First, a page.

Perhaps it is time to look at better ways to engage the public. A recent report in an American Law journal looks at how the internet can improve civic engagement:

Sociologist Barry Wellman took another approach to understanding the Internet as help or hindrance to civic engagement. Sharing a concept called "networked individualism," Wellman argues that new technologies are shifting the core of communities from physically fixed and bounded groups to social networks.

These dynamic online tools are also being used by government at all levels to increase citizen feedback and participation. The Benton Foundation's publication, Using Technology and Innovation to Address Our Nation's Critical Challenges, stated that the Internet as "tremendous opportunity to reenergize government, making it more efficient, transparent, accountable, and open to the active participation of the citizens it serves, while generating cost savings in the billions of dollars."

Stating that civic engagement is the "lifeblood" of our democracy and the "bedrock" of its legitimacy, the National Broadband Plan offers concise recommendations that bring people closer to government, and government information and tools closer to the government's constituents. (3)

Perhaps what is needed is some kind of pin code and password method by which people can engage and vote on Parish distances from their own homes. It would be a good entry into civil engagement, and a scheme which might lead to electronic voting at States elections, and it would act as a good starting point for civil engagement. After all, if banks can use such schemes for secure access to secured sites, why can't Parishes start to do this? Voters could come to the Parish hall, show identity much as they do nowadays for States elections, be crossed off the electoral role, and pick up a sealed envelope with random pin and password on it.
The key difficulty would be preventing voters who moved out of the Parish from voting, but if one stage of voting included entering the electoral number, that would be as least as accurate as the position regarding votes for States members - in which, it should be noted, several people appeared in St Brelade No 1 and St Brelade No 2, of whom around 5 were at the same address in both districts!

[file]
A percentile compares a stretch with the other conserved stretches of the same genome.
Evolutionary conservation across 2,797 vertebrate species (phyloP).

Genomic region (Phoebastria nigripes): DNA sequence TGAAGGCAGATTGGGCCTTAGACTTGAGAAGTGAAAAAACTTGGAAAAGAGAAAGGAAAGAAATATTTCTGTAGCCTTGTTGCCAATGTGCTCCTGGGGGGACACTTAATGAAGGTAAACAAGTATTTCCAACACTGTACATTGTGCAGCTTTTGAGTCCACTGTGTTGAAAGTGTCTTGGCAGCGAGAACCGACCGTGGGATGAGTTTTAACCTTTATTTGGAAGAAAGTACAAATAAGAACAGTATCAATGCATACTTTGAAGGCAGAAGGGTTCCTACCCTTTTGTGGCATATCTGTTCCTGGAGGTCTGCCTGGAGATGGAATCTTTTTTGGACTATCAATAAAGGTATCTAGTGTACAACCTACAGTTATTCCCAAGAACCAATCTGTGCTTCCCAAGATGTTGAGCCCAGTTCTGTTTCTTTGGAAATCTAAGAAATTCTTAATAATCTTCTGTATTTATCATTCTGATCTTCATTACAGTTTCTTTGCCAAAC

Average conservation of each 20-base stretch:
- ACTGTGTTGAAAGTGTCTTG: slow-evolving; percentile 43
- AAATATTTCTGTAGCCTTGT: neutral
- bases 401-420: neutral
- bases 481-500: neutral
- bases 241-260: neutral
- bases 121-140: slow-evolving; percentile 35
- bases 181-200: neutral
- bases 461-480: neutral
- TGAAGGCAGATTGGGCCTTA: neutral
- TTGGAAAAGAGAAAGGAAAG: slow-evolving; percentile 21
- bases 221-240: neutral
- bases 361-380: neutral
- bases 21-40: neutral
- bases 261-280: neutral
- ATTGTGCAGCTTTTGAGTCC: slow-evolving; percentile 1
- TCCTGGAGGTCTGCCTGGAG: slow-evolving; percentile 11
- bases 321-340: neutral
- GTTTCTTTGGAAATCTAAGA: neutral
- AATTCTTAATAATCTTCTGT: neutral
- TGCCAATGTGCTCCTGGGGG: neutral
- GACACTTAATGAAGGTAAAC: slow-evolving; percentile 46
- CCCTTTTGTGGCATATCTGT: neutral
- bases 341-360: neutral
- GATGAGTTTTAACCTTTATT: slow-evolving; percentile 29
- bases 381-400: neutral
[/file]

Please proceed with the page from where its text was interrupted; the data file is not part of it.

Details about propositions could be placed on the Parish Website before hand, and submissions regarding voting for and against placed there as well, so that the public would be better informed than the bare bones of a question on which to vote.

Unfortunately, inertia tends to prevail, unless there is someone with a more dynamic frame of mind who would look at bringing it in, it probably won't happen for a long time. There may also be resistance because generally activitists don't like giving any say to those who are not activists themselves. Their notion of democratic means that voting is restricted to those with the time and ability to go to meetings and vote, and they have time on their hands, whereas other people might just have other more pressing commitments.

America has a site on "Online Town Hall Meetings: Exploring Democracy in the 21st Century":

Online Town Hall Meetings: Exploring Democracy in the 21st Century is a report summarizing the findings and recommendations from an academic study of 21 online town hall meetings between Members of Congress and their constituents which were facilitated by the partners of the Connecting to Congress project. The report is funded by a grant from the National Science Foundation and contributions from Harvard's Ash Institute for Democratic Governance and Innovation.

These are at present just discussion related groups, not voting groups, but the results are very interesting, especially when it comes to engagement in the political process. It noted that: